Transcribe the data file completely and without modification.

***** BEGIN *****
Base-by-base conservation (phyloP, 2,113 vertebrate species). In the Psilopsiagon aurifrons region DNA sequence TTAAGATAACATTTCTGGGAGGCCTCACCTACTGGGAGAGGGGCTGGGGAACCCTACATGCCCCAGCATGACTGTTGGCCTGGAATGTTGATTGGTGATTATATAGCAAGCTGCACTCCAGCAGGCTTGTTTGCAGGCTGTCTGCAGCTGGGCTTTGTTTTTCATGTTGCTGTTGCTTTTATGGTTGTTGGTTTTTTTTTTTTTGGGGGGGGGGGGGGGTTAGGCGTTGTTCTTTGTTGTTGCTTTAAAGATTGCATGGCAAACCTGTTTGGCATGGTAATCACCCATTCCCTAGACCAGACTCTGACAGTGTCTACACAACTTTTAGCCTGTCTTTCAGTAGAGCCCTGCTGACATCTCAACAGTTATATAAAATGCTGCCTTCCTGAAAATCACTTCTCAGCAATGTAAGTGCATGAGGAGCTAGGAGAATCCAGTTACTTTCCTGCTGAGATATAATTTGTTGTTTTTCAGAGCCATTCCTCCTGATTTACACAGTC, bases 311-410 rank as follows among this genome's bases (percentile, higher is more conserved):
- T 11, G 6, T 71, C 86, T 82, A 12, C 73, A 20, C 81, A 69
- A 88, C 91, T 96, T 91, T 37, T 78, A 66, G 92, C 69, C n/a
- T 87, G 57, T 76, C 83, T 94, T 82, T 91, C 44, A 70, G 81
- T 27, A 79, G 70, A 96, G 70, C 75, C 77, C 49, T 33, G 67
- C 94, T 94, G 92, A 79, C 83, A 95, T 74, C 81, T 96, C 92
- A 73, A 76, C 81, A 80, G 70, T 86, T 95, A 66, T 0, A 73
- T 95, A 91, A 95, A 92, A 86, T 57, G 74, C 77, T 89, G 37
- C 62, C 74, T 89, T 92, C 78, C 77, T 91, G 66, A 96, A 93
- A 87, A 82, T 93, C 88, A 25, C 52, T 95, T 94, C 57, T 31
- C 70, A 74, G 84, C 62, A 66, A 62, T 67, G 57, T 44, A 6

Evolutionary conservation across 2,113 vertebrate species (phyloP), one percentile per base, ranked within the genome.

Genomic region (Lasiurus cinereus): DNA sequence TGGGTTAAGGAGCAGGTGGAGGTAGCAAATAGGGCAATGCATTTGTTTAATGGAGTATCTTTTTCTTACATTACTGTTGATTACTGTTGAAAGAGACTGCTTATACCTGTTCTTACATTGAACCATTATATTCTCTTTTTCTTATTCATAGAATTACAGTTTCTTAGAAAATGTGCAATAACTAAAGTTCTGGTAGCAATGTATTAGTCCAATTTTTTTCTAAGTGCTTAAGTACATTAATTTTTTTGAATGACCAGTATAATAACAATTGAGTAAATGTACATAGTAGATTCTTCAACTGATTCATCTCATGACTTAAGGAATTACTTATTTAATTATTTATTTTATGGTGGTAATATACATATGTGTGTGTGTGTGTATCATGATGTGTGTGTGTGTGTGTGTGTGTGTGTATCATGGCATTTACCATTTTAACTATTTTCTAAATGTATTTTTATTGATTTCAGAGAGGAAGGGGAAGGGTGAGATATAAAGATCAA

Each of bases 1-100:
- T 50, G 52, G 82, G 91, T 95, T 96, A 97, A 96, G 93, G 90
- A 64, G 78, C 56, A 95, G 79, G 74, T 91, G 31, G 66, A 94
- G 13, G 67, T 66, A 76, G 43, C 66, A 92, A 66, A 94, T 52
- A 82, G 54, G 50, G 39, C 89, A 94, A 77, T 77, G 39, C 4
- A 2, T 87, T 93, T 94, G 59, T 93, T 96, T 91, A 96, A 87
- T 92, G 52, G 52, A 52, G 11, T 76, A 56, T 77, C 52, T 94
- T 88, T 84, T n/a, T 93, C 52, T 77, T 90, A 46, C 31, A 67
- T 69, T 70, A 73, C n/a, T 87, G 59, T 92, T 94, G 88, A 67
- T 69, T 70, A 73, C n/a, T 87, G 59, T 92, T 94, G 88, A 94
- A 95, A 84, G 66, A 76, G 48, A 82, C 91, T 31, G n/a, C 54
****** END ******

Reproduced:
Base-by-base conservation (phyloP, 2,113 vertebrate species). In the Psilopsiagon aurifrons region DNA sequence TTAAGATAACATTTCTGGGAGGCCTCACCTACTGGGAGAGGGGCTGGGGAACCCTACATGCCCCAGCATGACTGTTGGCCTGGAATGTTGATTGGTGATTATATAGCAAGCTGCACTCCAGCAGGCTTGTTTGCAGGCTGTCTGCAGCTGGGCTTTGTTTTTCATGTTGCTGTTGCTTTTATGGTTGTTGGTTTTTTTTTTTTTGGGGGGGGGGGGGGGTTAGGCGTTGTTCTTTGTTGTTGCTTTAAAGATTGCATGGCAAACCTGTTTGGCATGGTAATCACCCATTCCCTAGACCAGACTCTGACAGTGTCTACACAACTTTTAGCCTGTCTTTCAGTAGAGCCCTGCTGACATCTCAACAGTTATATAAAATGCTGCCTTCCTGAAAATCACTTCTCAGCAATGTAAGTGCATGAGGAGCTAGGAGAATCCAGTTACTTTCCTGCTGAGATATAATTTGTTGTTTTTCAGAGCCATTCCTCCTGATTTACACAGTC, bases 311-410 rank as follows among this genome's bases (percentile, higher is more conserved):
- T 11, G 6, T 71, C 86, T 82, A 12, C 73, A 20, C 81, A 69
- A 88, C 91, T 96, T 91, T 37, T 78, A 66, G 92, C 69, C n/a
- T 87, G 57, T 76, C 83, T 94, T 82, T 91, C 44, A 70, G 81
- T 27, A 79, G 70, A 96, G 70, C 75, C 77, C 49, T 33, G 67
- C 94, T 94, G 92, A 79, C 83, A 95, T 74, C 81, T 96, C 92
- A 73, A 76, C 81, A 80, G 70, T 86, T 95, A 66, T 0, A 73
- T 95, A 91, A 95, A 92, A 86, T 57, G 74, C 77, T 89, G 37
- C 62, C 74, T 89, T 92, C 78, C 77, T 91, G 66, A 96, A 93
- A 87, A 82, T 93, C 88, A 25, C 52, T 95, T 94, C 57, T 31
- C 70, A 74, G 84, C 62, A 66, A 62, T 67, G 57, T 44, A 6

Evolutionary conservation across 2,113 vertebrate species (phyloP), one percentile per base, ranked within the genome.

Genomic region (Lasiurus cinereus): DNA sequence TGGGTTAAGGAGCAGGTGGAGGTAGCAAATAGGGCAATGCATTTGTTTAATGGAGTATCTTTTTCTTACATTACTGTTGATTACTGTTGAAAGAGACTGCTTATACCTGTTCTTACATTGAACCATTATATTCTCTTTTTCTTATTCATAGAATTACAGTTTCTTAGAAAATGTGCAATAACTAAAGTTCTGGTAGCAATGTATTAGTCCAATTTTTTTCTAAGTGCTTAAGTACATTAATTTTTTTGAATGACCAGTATAATAACAATTGAGTAAATGTACATAGTAGATTCTTCAACTGATTCATCTCATGACTTAAGGAATTACTTATTTAATTATTTATTTTATGGTGGTAATATACATATGTGTGTGTGTGTGTATCATGATGTGTGTGTGTGTGTGTGTGTGTGTGTATCATGGCATTTACCATTTTAACTATTTTCTAAATGTATTTTTATTGATTTCAGAGAGGAAGGGGAAGGGTGAGATATAAAGATCAA

Each of bases 1-100:
- T 50, G 52, G 82, G 91, T 95, T 96, A 97, A 96, G 93, G 90
- A 64, G 78, C 56, A 95, G 79, G 74, T 91, G 31, G 66, A 94
- G 13, G 67, T 66, A 76, G 43, C 66, A 92, A 66, A 94, T 52
- A 82, G 54, G 50, G 39, C 89, A 94, A 77, T 77, G 39, C 4
- A 2, T 87, T 93, T 94, G 59, T 93, T 96, T 91, A 96, A 87
- T 92, G 52, G 52, A 52, G 11, T 76, A 56, T 77, C 52, T 94
- T 88, T 84, T n/a, T 93, C 52, T 77, T 90, A 46, C 31, A 67
- T 69, T 70, A 73, C n/a, T 87, G 59, T 92, T 94, G 88, A 67
- T 69, T 70, A 73, C n/a, T 87, G 59, T 92, T 94, G 88, A 94
- A 95, A 84, G 66, A 76, G 48, A 82, C 91, T 31, G n/a, C 54